I do my re-potting in the kitchen sink with a drain guard to prevent those big chunks of debris from going down the drain and doing damage to my sink disposal blades.  You can also use a large dishpan or even a cardboard box to capture the debris and make cleaning much easier.


At this point, we are starting with an orchid that is ready for re-potting.  It has been cleaned, trimmed of any dead material and ready to move into its new home for the next two years.





The Process (18 August 2019)




Pictured above is the "front"  (lkeft image) and "back" (right image of this particular division.  The roots all look very good.  The rhizome grew straight down from the bulbs with a slight curve.  This division has two new growths.


The first thing I do is fill enough pellets to a level just above the drainage holes on the side of my semi-hydroponic pots.  Th goal is to try and have as few roots below the water line.  They can make the choice to grow into the water and many will.


An unintended advantage of using a pot with a top width of 4-inches across is that I can palm it, or place the orchid between some of my fingers as support and adjust as needed while I fill the pot with pellets.  Again, I determine the direction of which the orchid has grown by following the rhizome, and placing the break of the rhizome as close to the edge of the pot as possible so that new growth fill in empty space.  Keep in mind that many orchids like the Oncidium, "grow up stairs".  The base of each new growth will be slightly higher then the base of the old growth from which it sprouted from.


As for determining the depth of this Oncidium in the new pot, I arranged it so that the new growth is even or just below the surface of the potting medium.  In the case of long roots, I spin the orchid (or the pot) so they kind of form a circle above the water line.


Supporting the orchid between fingers of my left hand, maybe just a little lower then I wish for it to finally end up, I slowly add the clay pellets a little at a time, while rotaing the pot.  My goal is to tap pellets enough so they fill empty spaces under the orchid supporting it.  I will at this point with at leat two inches of pellets to add, spin the entire pot and orchid as one unit getting a look at roots and checking for any serious voids that could be filled by pellets.  This is when I add a few Osmocote pellets and top it off with clay pellets.  Before the final pellets are added, I eyeball the orchid as it rests just above the pellets in the pot.  I hope for the magic line be about a half inch below the rim of my pot.  I also get at eye-level and look across the orchid trying my best to make sure it is straight up and down and not leaning (wishful thinking sometimes).  Add the remaining pellets and a few more real good taps on the side or a gentle banging of the bottom of the pot on my table or counter to settle and pack pellets.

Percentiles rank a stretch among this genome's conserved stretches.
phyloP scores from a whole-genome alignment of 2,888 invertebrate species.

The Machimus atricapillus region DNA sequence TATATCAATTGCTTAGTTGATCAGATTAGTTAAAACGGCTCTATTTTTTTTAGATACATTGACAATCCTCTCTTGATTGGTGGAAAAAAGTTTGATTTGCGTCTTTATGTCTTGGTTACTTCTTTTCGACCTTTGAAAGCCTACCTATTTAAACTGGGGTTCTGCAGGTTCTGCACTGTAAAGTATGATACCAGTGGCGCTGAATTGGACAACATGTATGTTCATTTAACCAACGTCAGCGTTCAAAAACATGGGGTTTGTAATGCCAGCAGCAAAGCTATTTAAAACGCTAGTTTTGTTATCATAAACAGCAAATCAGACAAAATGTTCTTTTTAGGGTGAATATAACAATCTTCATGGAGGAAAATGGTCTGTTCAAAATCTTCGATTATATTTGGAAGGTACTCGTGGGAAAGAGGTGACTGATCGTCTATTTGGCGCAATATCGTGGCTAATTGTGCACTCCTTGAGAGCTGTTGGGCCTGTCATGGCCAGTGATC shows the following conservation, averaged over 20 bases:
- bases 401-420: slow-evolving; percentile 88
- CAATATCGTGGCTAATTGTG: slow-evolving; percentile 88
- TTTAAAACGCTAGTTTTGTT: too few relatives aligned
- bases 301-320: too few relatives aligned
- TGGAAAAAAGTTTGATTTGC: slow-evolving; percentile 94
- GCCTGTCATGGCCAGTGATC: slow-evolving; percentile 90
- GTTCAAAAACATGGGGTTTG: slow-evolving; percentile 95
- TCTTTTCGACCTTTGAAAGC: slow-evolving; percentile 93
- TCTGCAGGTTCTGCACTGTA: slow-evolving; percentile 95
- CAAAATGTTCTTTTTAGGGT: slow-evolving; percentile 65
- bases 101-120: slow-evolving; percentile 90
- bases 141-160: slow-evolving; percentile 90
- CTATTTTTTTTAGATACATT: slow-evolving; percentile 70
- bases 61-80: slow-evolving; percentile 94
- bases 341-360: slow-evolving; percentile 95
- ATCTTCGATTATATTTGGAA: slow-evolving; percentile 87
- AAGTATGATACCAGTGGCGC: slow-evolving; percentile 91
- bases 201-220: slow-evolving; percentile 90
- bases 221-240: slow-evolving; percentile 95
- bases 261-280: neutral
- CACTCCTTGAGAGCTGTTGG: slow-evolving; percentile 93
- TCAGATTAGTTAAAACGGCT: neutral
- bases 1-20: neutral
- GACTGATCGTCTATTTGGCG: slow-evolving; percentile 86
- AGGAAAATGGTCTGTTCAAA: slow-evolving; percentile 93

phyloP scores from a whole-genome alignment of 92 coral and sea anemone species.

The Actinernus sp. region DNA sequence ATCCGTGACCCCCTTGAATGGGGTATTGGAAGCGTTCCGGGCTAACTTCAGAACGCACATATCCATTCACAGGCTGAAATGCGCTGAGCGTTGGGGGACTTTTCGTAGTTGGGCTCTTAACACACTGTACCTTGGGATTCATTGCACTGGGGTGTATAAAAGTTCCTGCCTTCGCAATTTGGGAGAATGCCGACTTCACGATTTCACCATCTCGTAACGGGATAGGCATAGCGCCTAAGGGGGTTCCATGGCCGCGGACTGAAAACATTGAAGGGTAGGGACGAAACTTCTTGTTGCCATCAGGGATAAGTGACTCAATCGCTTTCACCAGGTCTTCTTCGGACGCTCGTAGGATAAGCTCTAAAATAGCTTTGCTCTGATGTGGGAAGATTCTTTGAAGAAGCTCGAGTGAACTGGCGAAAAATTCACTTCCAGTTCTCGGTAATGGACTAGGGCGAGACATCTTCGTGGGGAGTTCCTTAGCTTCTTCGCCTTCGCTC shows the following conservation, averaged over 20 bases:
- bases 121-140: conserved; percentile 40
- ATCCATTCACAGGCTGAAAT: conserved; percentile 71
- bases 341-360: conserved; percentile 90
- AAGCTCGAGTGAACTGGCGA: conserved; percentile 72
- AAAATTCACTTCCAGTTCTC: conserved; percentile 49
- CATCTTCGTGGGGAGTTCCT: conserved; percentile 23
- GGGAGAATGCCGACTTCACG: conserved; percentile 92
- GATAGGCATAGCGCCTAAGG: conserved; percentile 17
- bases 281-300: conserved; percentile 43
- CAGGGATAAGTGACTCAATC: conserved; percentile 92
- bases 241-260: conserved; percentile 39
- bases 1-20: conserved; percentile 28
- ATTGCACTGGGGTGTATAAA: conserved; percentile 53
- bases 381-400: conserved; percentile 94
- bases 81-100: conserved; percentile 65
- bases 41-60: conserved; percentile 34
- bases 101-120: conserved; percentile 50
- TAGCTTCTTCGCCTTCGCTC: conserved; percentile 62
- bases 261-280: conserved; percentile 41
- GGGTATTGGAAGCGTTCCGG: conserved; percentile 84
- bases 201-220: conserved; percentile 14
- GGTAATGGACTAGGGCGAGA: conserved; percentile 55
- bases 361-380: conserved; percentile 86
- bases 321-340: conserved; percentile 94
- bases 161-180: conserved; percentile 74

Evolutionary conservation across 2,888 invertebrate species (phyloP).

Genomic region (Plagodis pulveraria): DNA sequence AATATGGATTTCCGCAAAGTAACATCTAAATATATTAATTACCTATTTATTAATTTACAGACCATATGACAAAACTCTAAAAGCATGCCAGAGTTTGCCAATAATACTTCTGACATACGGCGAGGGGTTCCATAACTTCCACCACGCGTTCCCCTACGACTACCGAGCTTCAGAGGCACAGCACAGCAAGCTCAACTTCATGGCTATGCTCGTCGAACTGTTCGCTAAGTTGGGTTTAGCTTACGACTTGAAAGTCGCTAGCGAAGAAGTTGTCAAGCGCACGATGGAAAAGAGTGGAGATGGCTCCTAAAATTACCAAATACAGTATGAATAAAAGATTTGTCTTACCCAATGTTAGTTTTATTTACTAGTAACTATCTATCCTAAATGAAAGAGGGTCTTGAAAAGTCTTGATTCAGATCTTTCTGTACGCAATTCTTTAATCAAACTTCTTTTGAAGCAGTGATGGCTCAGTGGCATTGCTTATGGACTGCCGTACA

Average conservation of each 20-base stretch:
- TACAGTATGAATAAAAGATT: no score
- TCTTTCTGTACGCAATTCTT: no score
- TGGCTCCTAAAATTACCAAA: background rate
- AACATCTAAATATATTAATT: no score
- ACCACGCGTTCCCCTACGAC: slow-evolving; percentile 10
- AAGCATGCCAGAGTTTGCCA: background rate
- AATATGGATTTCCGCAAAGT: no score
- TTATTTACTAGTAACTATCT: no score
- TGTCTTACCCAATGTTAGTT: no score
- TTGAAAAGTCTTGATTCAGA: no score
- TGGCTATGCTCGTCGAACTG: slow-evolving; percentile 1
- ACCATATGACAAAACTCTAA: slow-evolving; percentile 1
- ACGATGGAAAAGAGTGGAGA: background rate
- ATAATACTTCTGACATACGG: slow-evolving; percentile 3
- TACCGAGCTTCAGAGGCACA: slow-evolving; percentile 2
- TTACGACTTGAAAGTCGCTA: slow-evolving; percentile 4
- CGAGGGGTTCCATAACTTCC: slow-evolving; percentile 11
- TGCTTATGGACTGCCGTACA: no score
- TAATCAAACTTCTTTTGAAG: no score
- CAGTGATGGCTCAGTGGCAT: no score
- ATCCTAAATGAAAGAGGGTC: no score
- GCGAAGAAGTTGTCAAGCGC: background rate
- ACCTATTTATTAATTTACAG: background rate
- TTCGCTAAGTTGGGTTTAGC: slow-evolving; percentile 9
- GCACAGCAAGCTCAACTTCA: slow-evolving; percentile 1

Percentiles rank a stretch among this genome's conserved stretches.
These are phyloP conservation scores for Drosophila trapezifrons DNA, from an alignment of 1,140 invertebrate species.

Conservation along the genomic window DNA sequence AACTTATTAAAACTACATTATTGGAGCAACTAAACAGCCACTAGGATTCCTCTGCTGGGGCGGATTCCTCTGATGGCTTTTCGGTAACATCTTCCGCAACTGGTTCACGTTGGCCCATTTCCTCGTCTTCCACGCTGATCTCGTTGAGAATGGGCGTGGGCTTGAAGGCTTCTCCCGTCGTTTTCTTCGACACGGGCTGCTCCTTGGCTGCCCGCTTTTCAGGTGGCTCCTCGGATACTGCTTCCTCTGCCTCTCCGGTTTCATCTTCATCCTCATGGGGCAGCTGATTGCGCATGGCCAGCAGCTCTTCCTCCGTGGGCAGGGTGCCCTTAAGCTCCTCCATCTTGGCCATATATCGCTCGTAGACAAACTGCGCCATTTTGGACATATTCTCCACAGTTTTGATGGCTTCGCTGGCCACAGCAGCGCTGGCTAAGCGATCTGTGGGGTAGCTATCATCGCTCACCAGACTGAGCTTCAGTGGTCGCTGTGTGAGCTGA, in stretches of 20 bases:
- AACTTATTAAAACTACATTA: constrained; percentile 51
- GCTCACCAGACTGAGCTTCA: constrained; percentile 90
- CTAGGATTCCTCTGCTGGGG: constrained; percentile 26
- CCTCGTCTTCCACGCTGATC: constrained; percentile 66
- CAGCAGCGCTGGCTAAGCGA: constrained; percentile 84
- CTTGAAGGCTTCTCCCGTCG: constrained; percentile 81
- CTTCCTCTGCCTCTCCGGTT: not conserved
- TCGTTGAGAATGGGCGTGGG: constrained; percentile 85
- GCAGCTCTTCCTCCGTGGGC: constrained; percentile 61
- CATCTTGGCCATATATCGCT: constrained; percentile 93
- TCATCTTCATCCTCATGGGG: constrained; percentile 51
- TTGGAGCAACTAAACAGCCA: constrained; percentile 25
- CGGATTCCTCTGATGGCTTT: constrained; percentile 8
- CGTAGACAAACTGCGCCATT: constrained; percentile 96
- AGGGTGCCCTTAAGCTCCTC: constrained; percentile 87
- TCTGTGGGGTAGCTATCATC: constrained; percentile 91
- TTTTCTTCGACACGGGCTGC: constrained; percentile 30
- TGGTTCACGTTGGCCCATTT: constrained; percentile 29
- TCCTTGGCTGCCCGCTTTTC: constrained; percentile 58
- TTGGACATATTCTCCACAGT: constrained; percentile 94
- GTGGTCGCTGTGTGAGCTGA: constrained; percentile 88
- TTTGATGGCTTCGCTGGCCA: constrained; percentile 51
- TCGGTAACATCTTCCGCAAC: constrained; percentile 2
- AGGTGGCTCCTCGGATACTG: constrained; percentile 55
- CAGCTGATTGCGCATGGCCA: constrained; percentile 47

The division will get a nice "dunk and drown" for about 15 minutes in water with a very small amount of SuperThrive.  FOr the next month it get ambien light with as little direct light as possible.  I want the orchid to recover from the ordeal of being  disturbed.  Hopefully the trauma and set-back be at a minimum.  It and its 5 friends will be set in a tote with about an inch of water on the bottom to add to the local humidity.  Normal watering take place every three days except for heat-waves where drenching of tepid water cool the pellets and more importantly, the roots.







(September 2019)



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B the Iron Islands (Pyke)